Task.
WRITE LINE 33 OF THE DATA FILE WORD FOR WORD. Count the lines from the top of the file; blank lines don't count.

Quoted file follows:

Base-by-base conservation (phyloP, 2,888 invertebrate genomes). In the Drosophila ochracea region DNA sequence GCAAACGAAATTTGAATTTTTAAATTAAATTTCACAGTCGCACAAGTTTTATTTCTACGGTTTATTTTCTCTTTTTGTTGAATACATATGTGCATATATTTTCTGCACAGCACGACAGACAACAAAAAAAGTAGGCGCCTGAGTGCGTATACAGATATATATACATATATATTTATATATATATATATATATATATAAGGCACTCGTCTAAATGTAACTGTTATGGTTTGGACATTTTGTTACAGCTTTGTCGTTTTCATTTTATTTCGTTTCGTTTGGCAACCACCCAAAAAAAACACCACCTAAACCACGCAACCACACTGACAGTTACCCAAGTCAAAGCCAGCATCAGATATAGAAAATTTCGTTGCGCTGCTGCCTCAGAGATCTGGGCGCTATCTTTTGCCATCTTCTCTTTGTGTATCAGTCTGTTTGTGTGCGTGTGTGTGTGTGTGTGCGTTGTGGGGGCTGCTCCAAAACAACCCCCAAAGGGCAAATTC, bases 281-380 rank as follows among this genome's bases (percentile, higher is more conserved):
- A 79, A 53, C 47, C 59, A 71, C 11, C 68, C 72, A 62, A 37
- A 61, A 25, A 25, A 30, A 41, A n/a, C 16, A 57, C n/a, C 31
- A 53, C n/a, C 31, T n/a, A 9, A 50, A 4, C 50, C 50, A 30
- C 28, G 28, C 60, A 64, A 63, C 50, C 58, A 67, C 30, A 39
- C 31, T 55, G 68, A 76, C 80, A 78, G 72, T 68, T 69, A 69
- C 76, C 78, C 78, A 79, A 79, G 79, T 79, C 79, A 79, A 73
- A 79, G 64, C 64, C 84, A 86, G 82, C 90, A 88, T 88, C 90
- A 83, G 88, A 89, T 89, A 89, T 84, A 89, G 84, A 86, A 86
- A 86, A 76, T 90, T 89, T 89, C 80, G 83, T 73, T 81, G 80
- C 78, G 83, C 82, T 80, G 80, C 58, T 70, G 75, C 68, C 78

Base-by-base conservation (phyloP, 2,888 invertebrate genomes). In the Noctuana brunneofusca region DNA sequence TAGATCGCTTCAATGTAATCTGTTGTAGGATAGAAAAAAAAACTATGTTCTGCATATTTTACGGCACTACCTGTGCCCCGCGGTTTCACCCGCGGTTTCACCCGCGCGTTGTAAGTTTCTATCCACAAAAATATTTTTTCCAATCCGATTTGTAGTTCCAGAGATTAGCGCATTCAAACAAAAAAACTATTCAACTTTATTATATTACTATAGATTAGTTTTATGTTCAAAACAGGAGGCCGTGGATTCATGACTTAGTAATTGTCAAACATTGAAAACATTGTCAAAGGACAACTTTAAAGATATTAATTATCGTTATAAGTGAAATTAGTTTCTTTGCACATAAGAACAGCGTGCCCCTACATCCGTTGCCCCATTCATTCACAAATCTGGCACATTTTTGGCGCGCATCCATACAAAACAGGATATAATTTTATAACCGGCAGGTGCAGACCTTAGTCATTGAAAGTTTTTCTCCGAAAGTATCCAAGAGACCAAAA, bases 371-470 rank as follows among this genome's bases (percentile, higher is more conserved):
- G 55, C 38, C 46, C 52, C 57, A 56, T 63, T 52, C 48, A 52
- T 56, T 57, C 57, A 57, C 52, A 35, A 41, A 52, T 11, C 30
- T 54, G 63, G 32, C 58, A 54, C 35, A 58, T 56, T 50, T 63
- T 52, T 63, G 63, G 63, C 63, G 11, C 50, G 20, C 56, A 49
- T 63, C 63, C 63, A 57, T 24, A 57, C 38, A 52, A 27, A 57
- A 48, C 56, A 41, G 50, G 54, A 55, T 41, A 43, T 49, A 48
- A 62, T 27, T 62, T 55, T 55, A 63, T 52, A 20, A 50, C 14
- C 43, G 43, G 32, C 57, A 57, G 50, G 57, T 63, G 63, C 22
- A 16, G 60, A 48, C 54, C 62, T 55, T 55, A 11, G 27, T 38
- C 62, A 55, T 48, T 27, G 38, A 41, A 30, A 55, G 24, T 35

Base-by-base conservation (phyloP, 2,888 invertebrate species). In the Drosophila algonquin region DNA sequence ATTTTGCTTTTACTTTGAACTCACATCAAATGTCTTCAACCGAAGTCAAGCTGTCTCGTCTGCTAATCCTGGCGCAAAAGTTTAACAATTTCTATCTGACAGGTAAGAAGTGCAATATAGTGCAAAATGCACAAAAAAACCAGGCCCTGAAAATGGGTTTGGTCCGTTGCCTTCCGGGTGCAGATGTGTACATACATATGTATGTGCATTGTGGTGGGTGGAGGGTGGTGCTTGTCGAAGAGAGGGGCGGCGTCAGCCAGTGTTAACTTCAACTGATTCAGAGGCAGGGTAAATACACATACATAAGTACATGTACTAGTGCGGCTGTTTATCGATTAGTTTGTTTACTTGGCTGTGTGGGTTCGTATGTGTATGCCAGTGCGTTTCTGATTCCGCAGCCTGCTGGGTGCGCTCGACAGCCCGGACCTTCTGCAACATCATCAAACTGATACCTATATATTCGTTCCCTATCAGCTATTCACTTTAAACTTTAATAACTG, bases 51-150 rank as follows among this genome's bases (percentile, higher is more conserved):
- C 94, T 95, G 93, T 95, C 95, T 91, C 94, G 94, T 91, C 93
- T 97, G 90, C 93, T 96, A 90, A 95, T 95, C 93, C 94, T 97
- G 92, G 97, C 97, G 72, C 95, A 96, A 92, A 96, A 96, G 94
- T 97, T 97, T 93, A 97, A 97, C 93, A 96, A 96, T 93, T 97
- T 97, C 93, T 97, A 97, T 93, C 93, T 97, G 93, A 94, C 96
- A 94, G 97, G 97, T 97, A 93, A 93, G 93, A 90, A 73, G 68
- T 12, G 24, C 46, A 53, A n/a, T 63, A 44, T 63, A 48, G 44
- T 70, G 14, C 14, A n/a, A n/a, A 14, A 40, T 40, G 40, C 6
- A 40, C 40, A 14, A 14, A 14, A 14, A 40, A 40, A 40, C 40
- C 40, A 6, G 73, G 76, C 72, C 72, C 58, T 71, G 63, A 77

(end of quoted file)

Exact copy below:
- C 40, A 6, G 73, G 76, C 72, C 72, C 58, T 71, G 63, A 77